Figure 5. LEfSe results for Cluster H1 versus H3 with highest and lowest sucrose intake, respectively. (A) Cladogram showing taxonomic representation of statistically consistent differences between the two cluster groups. The analysis was based on the abundance of the 372 species and their respective family, order, class and phylum. (B) Histogram of the linear discriminant analysis (LDA) scores in cluster groups H1 and H3. (C) Violin plots with box plots for carbohydrate metabolic pathways characteristic of all four H cluster groups, and (D) STRING database predicted enriched functions within cluster H1 (high sucrose intake) compared with cluster H3 (lowest sucrose intake). Group comparisons were done using non-parametric (Kruskal–Wallis or Mann–Whitney U test, Bonferroni corrected p values, permutation 9999). Violin labels: ***, ** and * indicate <0.001, <0.01, and <0.05, respectively.
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Table 1. Characteristics of the 175 participants in the study group.
Table 1. Characteristics of the 175 participants in the study group.
Mean (95% CI limits) or %
Women, %51.4
Age, years18.1 (18.0, 18.3)
BMI, kg/m222.7 (22.2, 23.2)
Overweight/obese (BMI >25), %20.6
Smoking, %
Present4.4
Past3.4
Swedish snus, %
Present2.9
Past8.6
Dieta
total energy, kcal/day1 855 (1 754, 1 956)
carbohydrates, E%40.3 (39.3, 41.4)
sugar, E%15.0 (14.4, 15.7)
sucrose, E%5.9 (5.6, 6.3)
protein, E%14.1 (13.7, 14.6)
fat, E%44.6 (43.4, 45.7)
sweet sugar snacks, daily frequency1.1 (1.0, 1.2)
sweet non-sugar products, daily frequency0.12 (0.08, 0.15)
milk, grams/day209 (173, 245)
healthy diet score12.1 (11.5, 12.7)
probiotic product latest month, %8.3
Oral parametersb
saliva flow rate, ml/minc1.5 (1.4, 1.6)
proportion caries affected (DeFS>0), %69.7
bleeding gums, %31.1
tooth brushing ≥once a day, %78.1
flossing or other proximal cleaning, %25.9
any type of extra fluoride,%6.0
mutans streptococci, median (5, 95 percentiles) for colony-forming units (CFU)/mL saliva398 (0, 26)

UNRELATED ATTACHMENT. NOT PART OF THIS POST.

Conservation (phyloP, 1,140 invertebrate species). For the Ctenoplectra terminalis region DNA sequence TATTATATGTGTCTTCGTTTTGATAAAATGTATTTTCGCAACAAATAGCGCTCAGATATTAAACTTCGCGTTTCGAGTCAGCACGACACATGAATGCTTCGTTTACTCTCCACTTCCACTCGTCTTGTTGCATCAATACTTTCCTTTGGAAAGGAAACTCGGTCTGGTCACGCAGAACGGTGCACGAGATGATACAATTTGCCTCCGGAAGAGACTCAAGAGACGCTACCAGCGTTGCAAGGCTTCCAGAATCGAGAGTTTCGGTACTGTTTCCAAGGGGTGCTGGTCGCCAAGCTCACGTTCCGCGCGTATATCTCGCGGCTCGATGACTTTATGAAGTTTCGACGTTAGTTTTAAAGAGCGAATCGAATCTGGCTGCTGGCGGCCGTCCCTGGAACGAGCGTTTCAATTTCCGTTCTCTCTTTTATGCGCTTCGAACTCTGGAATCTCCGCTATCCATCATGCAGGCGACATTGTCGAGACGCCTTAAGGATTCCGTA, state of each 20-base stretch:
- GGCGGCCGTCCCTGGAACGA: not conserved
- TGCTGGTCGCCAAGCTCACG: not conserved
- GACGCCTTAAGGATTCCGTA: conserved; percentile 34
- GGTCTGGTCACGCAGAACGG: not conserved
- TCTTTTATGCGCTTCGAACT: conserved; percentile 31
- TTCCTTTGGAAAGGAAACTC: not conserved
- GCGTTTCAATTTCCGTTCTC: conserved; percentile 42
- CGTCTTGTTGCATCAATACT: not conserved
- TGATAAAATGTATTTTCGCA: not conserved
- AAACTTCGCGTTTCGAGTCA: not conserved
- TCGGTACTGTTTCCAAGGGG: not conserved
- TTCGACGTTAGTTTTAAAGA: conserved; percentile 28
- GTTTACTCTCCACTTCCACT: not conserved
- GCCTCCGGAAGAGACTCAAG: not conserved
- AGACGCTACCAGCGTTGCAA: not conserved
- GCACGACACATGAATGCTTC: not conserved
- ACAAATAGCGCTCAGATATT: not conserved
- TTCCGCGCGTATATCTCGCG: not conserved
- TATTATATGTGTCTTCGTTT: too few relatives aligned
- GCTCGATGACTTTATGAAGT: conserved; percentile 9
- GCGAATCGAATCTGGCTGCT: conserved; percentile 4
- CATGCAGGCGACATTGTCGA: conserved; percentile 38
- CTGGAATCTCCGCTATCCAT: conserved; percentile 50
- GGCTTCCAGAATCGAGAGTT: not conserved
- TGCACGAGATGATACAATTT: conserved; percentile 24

lactobacilli, median (5, 95 percentiles) for CFU/mL saliva50 (0, 53)
SNP variants
TAS1R1 rs731024 (AA), %12.0
GNAT3 rs2074673 (GG+GA), %62.3
GNAT3 rs11760281 (AA+AG), %50.3
(a) 11 participants were excluded based on unrealistic reported energy intake in analyses including diet variables. Means and 95% CI are adjusted for sex, age and BMI. (b) For bleeding gums, 13.1%, daily brushing, 2.9%, and extra fluoride, 4.0% had missing answers. (c) Means and 95% CI are adjusted for sex and age.SNP, Single Nucleotide Polymorphism.
Table 2. Pheno- and genotypical characteristics for hierarchical cluster groups based on amplicon sequence variants (ASVs), and taxa aggregates based on identification in the eHOMD database. Underlying dendrograms are shown in Figure 2 and Figure 4, respectively. For eHOMD, only variables that differed significantly between the clusters are shown.
Table 2. Pheno- and genotypical characteristics for hierarchical cluster groups based on amplicon sequence variants (ASVs), and taxa aggregates based on identification in the eHOMD database. Underlying dendrograms are shown in Figure 2 and Figure 4, respectively. For eHOMD, only variables that differed significantly between the clusters are shown.
Cluster by dichotomized sequence variants with ≥2 reads per ASV
Cluster ASV1Cluster ASV2Cluster ASV3Cluster ASV4p-valuea
n = 42n = 74n = 51n = 8
Women, %45.251.458.837.50.497
Age18.0 (17.7, 18.3)18.1 (17.8, 18.3)18.2 (17.9, 18.5)18.8 (18.0, 19.5)0.281
BMIb23.0 (22.0, 24.0)22.5 (21.7, 23.3)22.6 (21.7, 23.6)23.6 (21.3, 25.9)0.730
Smoking, % 0.244
Present4.88.20.00.0
Past7.11.43.90.0
Swedish snus, % 0.576
Present2.41.43.912.5
Past11.98.25.912.5
Dietc
total energy, kcal/day1914 (1702, 2125)1875 (1721, 2030)1793 (1600, 1985)1754 (1291, 2218)0.591
carbohydrates, E%42.4 (40.4, 44.6)38.9 (37.3, 40.5)40.5 (38.6, 42.5)42.4 (37.5, 46.9)0.136